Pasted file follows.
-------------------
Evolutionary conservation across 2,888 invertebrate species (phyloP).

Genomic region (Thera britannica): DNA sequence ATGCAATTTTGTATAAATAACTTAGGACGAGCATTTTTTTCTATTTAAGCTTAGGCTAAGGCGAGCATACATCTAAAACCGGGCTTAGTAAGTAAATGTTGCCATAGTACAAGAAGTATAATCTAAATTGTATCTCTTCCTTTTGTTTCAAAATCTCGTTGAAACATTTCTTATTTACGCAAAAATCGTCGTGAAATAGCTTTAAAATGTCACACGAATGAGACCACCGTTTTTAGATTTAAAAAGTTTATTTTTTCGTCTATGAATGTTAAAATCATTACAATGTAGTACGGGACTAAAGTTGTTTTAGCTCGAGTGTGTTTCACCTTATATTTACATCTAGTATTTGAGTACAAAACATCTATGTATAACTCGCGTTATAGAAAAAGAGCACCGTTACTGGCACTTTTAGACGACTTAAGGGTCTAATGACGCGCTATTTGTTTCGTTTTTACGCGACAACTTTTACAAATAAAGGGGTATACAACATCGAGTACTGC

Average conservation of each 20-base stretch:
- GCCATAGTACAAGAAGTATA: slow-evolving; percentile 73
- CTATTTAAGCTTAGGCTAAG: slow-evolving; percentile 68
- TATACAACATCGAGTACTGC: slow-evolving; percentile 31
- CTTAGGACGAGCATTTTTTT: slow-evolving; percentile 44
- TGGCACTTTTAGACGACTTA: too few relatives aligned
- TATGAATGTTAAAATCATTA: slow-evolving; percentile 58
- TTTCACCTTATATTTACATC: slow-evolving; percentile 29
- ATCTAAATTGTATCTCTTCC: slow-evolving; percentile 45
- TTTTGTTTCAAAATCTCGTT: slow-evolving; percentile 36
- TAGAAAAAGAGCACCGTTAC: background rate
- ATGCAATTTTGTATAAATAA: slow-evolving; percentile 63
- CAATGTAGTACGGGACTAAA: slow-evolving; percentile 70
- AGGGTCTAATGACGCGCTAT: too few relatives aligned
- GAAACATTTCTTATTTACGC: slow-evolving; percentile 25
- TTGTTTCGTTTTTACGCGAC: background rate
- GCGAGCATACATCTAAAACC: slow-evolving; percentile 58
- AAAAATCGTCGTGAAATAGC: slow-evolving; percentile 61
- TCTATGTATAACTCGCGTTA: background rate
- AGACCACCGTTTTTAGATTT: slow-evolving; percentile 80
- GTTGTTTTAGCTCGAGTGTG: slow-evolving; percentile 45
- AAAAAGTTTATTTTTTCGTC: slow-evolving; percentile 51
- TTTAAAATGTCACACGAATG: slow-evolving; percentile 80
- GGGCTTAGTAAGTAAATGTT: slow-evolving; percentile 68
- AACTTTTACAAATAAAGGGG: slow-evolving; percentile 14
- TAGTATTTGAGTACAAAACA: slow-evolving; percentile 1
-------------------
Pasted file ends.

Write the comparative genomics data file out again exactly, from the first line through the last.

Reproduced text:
Evolutionary conservation across 2,888 invertebrate species (phyloP).

Genomic region (Thera britannica): DNA sequence ATGCAATTTTGTATAAATAACTTAGGACGAGCATTTTTTTCTATTTAAGCTTAGGCTAAGGCGAGCATACATCTAAAACCGGGCTTAGTAAGTAAATGTTGCCATAGTACAAGAAGTATAATCTAAATTGTATCTCTTCCTTTTGTTTCAAAATCTCGTTGAAACATTTCTTATTTACGCAAAAATCGTCGTGAAATAGCTTTAAAATGTCACACGAATGAGACCACCGTTTTTAGATTTAAAAAGTTTATTTTTTCGTCTATGAATGTTAAAATCATTACAATGTAGTACGGGACTAAAGTTGTTTTAGCTCGAGTGTGTTTCACCTTATATTTACATCTAGTATTTGAGTACAAAACATCTATGTATAACTCGCGTTATAGAAAAAGAGCACCGTTACTGGCACTTTTAGACGACTTAAGGGTCTAATGACGCGCTATTTGTTTCGTTTTTACGCGACAACTTTTACAAATAAAGGGGTATACAACATCGAGTACTGC

Average conservation of each 20-base stretch:
- GCCATAGTACAAGAAGTATA: slow-evolving; percentile 73
- CTATTTAAGCTTAGGCTAAG: slow-evolving; percentile 68
- TATACAACATCGAGTACTGC: slow-evolving; percentile 31
- CTTAGGACGAGCATTTTTTT: slow-evolving; percentile 44
- TGGCACTTTTAGACGACTTA: too few relatives aligned
- TATGAATGTTAAAATCATTA: slow-evolving; percentile 58
- TTTCACCTTATATTTACATC: slow-evolving; percentile 29
- ATCTAAATTGTATCTCTTCC: slow-evolving; percentile 45
- TTTTGTTTCAAAATCTCGTT: slow-evolving; percentile 36
- TAGAAAAAGAGCACCGTTAC: background rate
- ATGCAATTTTGTATAAATAA: slow-evolving; percentile 63
- CAATGTAGTACGGGACTAAA: slow-evolving; percentile 70
- AGGGTCTAATGACGCGCTAT: too few relatives aligned
- GAAACATTTCTTATTTACGC: slow-evolving; percentile 25
- TTGTTTCGTTTTTACGCGAC: background rate
- GCGAGCATACATCTAAAACC: slow-evolving; percentile 58
- AAAAATCGTCGTGAAATAGC: slow-evolving; percentile 61
- TCTATGTATAACTCGCGTTA: background rate
- AGACCACCGTTTTTAGATTT: slow-evolving; percentile 80
- GTTGTTTTAGCTCGAGTGTG: slow-evolving; percentile 45
- AAAAAGTTTATTTTTTCGTC: slow-evolving; percentile 51
- TTTAAAATGTCACACGAATG: slow-evolving; percentile 80
- GGGCTTAGTAAGTAAATGTT: slow-evolving; percentile 68
- AACTTTTACAAATAAAGGGG: slow-evolving; percentile 14
- TAGTATTTGAGTACAAAACA: slow-evolving; percentile 1